Memorial Day weekend marks the official kickoff to grilling season. But after a year of slaughterhouse closures due to Covid outbreaks and concerns, soaring meat prices, and increased attention to health and sustainability, the makers of plant-based meat alternatives are betting more of their products will be cooking up on grills this year.
“What Covid has done is it has enabled people to briefly give some attention to where their meat comes from,” said Pat Brown, CEO and founder of Impossible Foods, makers of plant-based meat alternatives. He cited inefficient and government-subsidized production, low wages, and crowded processing lines. “It’s a disaster.”
Along with all groceries, sales for both beef and plant-based meat alternatives shot up during the pandemic as consumers under lockdown switched to making most of their meals at home.
From May 2020 to 2021, fresh meat sales were over $60 billion, according to checkout data tracked by NielsenIQ, an analytics company. While sales for meat alternatives were just $932 million, they grew by 25 percent in that period, compared to about 9.5 percent for meat.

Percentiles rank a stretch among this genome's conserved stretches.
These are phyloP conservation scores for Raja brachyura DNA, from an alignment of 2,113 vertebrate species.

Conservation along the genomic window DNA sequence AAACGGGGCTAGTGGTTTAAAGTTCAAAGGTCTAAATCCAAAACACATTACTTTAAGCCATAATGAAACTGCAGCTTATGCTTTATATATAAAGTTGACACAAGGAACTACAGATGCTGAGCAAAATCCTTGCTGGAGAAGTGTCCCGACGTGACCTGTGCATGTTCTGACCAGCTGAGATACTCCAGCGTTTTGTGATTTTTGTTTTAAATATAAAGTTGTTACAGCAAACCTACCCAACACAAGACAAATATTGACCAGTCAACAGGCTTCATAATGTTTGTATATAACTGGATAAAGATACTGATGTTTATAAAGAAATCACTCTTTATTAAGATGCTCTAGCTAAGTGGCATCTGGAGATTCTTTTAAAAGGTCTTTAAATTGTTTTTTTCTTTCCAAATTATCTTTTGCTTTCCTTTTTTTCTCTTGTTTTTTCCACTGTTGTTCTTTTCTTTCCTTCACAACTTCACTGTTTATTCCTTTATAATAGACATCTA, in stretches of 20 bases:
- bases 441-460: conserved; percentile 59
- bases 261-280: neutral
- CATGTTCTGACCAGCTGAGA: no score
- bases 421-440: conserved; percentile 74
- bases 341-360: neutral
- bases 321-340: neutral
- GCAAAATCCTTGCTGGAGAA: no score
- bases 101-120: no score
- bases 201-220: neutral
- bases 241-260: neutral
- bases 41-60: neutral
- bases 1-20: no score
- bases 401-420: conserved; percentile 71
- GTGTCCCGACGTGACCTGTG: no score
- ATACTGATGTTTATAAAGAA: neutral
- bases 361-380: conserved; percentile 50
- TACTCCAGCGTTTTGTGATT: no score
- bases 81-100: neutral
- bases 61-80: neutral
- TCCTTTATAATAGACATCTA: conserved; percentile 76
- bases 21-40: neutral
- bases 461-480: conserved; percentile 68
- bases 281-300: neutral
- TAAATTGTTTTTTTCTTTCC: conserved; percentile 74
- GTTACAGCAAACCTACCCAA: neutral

Meatless is having a moment. Popular online recipe site Epicurious announced in April it would publish no new recipes containing beef, due to concerns over the cattle industry’s climate impact. Influential New York City restaurant Eleven Madison Park announced its reopening menu would be entirely plant-based, with the chef writing in a letter to customers, “the current food system is simply not sustainable.”
Even the meme stock crowd seems to be getting in on the trend. Beyond Meat’s stock surged over 16 percent Wednesday after CNBC’s Jim Cramer said it should be the next pick for the social media stock-picking crowd congregating on Reddit and other platforms that have previously boosted shares of companies like GameStop and AMC.
Once relegated to the tofu cabinet in the supermarket, meatless burgers can now be found in a special plant-based meat case in some grocery stores — in the meat section, separate, but adjacent to traditional ground beef. Even getting there took some wrangling. Plant-based meat maker Beyond Meat declined to sell to supermarkets that tucked their products away in the vegan section, according to Chuck Muth, the company’s chief growth officer.
Plant-based meat producers have also had to fend off the traditional agricultural industry as they fought their way into supermarkets and restaurants.